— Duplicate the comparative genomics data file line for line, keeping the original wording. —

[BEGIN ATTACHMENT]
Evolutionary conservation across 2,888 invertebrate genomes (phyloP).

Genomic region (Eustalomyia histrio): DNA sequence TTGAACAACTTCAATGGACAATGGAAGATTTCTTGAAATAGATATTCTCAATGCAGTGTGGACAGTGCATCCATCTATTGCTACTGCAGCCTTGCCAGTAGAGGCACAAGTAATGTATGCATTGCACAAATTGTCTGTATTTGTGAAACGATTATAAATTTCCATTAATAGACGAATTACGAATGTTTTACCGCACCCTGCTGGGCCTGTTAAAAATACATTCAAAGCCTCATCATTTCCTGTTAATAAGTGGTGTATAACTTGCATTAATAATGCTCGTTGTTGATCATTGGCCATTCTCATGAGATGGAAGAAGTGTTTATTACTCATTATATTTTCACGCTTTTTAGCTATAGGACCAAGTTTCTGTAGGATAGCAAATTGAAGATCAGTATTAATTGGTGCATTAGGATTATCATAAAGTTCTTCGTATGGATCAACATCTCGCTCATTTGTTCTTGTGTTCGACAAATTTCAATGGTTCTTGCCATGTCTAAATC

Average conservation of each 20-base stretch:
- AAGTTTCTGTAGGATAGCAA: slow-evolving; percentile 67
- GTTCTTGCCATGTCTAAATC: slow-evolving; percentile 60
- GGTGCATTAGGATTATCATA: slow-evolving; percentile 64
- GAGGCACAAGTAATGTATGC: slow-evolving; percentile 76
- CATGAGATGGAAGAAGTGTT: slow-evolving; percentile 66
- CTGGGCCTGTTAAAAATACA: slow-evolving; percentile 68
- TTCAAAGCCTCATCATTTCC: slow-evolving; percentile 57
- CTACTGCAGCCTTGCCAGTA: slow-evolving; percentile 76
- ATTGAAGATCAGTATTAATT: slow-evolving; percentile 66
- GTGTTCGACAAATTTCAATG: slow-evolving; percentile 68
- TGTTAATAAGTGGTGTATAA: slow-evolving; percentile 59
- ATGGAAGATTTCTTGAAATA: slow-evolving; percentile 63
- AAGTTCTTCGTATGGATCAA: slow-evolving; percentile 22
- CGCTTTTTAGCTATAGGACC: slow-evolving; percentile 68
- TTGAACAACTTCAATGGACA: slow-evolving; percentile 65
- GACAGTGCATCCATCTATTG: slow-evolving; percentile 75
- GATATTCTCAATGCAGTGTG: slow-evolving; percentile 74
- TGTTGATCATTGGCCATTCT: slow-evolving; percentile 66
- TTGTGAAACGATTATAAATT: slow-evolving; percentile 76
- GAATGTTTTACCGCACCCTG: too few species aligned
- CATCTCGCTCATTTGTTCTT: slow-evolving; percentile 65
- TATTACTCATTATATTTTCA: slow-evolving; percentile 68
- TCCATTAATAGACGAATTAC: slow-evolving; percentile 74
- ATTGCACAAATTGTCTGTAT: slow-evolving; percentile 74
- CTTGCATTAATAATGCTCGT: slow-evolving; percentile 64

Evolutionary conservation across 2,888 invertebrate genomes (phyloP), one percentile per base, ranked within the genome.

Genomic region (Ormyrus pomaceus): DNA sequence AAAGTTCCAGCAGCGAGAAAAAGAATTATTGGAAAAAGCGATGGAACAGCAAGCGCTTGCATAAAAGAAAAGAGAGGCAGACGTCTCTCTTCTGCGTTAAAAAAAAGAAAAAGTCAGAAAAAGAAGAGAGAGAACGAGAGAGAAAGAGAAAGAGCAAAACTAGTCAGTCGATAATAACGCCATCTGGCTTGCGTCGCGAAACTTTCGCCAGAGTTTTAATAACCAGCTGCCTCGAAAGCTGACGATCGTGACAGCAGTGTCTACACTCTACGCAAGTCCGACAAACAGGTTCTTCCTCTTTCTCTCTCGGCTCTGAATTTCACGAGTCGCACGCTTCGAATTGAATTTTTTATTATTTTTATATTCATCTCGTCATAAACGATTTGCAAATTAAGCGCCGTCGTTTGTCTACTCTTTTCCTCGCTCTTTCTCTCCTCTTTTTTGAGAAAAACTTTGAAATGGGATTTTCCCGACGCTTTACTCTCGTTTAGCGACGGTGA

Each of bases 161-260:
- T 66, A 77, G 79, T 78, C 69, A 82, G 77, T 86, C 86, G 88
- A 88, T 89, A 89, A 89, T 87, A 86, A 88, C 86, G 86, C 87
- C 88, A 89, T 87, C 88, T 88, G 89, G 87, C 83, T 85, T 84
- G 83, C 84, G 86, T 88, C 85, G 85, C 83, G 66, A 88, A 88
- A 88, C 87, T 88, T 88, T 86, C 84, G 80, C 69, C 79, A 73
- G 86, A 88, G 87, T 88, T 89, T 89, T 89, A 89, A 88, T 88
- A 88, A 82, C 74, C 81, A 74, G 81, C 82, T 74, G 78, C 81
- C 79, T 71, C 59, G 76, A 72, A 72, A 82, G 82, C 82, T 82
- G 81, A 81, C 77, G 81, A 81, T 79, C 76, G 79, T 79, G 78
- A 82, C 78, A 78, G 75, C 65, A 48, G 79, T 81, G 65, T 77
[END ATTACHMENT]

Evolutionary conservation across 2,888 invertebrate genomes (phyloP).

Genomic region (Eustalomyia histrio): DNA sequence TTGAACAACTTCAATGGACAATGGAAGATTTCTTGAAATAGATATTCTCAATGCAGTGTGGACAGTGCATCCATCTATTGCTACTGCAGCCTTGCCAGTAGAGGCACAAGTAATGTATGCATTGCACAAATTGTCTGTATTTGTGAAACGATTATAAATTTCCATTAATAGACGAATTACGAATGTTTTACCGCACCCTGCTGGGCCTGTTAAAAATACATTCAAAGCCTCATCATTTCCTGTTAATAAGTGGTGTATAACTTGCATTAATAATGCTCGTTGTTGATCATTGGCCATTCTCATGAGATGGAAGAAGTGTTTATTACTCATTATATTTTCACGCTTTTTAGCTATAGGACCAAGTTTCTGTAGGATAGCAAATTGAAGATCAGTATTAATTGGTGCATTAGGATTATCATAAAGTTCTTCGTATGGATCAACATCTCGCTCATTTGTTCTTGTGTTCGACAAATTTCAATGGTTCTTGCCATGTCTAAATC

Average conservation of each 20-base stretch:
- AAGTTTCTGTAGGATAGCAA: slow-evolving; percentile 67
- GTTCTTGCCATGTCTAAATC: slow-evolving; percentile 60
- GGTGCATTAGGATTATCATA: slow-evolving; percentile 64
- GAGGCACAAGTAATGTATGC: slow-evolving; percentile 76
- CATGAGATGGAAGAAGTGTT: slow-evolving; percentile 66
- CTGGGCCTGTTAAAAATACA: slow-evolving; percentile 68
- TTCAAAGCCTCATCATTTCC: slow-evolving; percentile 57
- CTACTGCAGCCTTGCCAGTA: slow-evolving; percentile 76
- ATTGAAGATCAGTATTAATT: slow-evolving; percentile 66
- GTGTTCGACAAATTTCAATG: slow-evolving; percentile 68
- TGTTAATAAGTGGTGTATAA: slow-evolving; percentile 59
- ATGGAAGATTTCTTGAAATA: slow-evolving; percentile 63
- AAGTTCTTCGTATGGATCAA: slow-evolving; percentile 22
- CGCTTTTTAGCTATAGGACC: slow-evolving; percentile 68
- TTGAACAACTTCAATGGACA: slow-evolving; percentile 65
- GACAGTGCATCCATCTATTG: slow-evolving; percentile 75
- GATATTCTCAATGCAGTGTG: slow-evolving; percentile 74
- TGTTGATCATTGGCCATTCT: slow-evolving; percentile 66
- TTGTGAAACGATTATAAATT: slow-evolving; percentile 76
- GAATGTTTTACCGCACCCTG: too few species aligned
- CATCTCGCTCATTTGTTCTT: slow-evolving; percentile 65
- TATTACTCATTATATTTTCA: slow-evolving; percentile 68
- TCCATTAATAGACGAATTAC: slow-evolving; percentile 74
- ATTGCACAAATTGTCTGTAT: slow-evolving; percentile 74
- CTTGCATTAATAATGCTCGT: slow-evolving; percentile 64

Evolutionary conservation across 2,888 invertebrate genomes (phyloP), one percentile per base, ranked within the genome.

Genomic region (Ormyrus pomaceus): DNA sequence AAAGTTCCAGCAGCGAGAAAAAGAATTATTGGAAAAAGCGATGGAACAGCAAGCGCTTGCATAAAAGAAAAGAGAGGCAGACGTCTCTCTTCTGCGTTAAAAAAAAGAAAAAGTCAGAAAAAGAAGAGAGAGAACGAGAGAGAAAGAGAAAGAGCAAAACTAGTCAGTCGATAATAACGCCATCTGGCTTGCGTCGCGAAACTTTCGCCAGAGTTTTAATAACCAGCTGCCTCGAAAGCTGACGATCGTGACAGCAGTGTCTACACTCTACGCAAGTCCGACAAACAGGTTCTTCCTCTTTCTCTCTCGGCTCTGAATTTCACGAGTCGCACGCTTCGAATTGAATTTTTTATTATTTTTATATTCATCTCGTCATAAACGATTTGCAAATTAAGCGCCGTCGTTTGTCTACTCTTTTCCTCGCTCTTTCTCTCCTCTTTTTTGAGAAAAACTTTGAAATGGGATTTTCCCGACGCTTTACTCTCGTTTAGCGACGGTGA

Each of bases 161-260:
- T 66, A 77, G 79, T 78, C 69, A 82, G 77, T 86, C 86, G 88
- A 88, T 89, A 89, A 89, T 87, A 86, A 88, C 86, G 86, C 87
- C 88, A 89, T 87, C 88, T 88, G 89, G 87, C 83, T 85, T 84
- G 83, C 84, G 86, T 88, C 85, G 85, C 83, G 66, A 88, A 88
- A 88, C 87, T 88, T 88, T 86, C 84, G 80, C 69, C 79, A 73
- G 86, A 88, G 87, T 88, T 89, T 89, T 89, A 89, A 88, T 88
- A 88, A 82, C 74, C 81, A 74, G 81, C 82, T 74, G 78, C 81
- C 79, T 71, C 59, G 76, A 72, A 72, A 82, G 82, C 82, T 82
- G 81, A 81, C 77, G 81, A 81, T 79, C 76, G 79, T 79, G 78
- A 82, C 78, A 78, G 75, C 65, A 48, G 79, T 81, G 65, T 77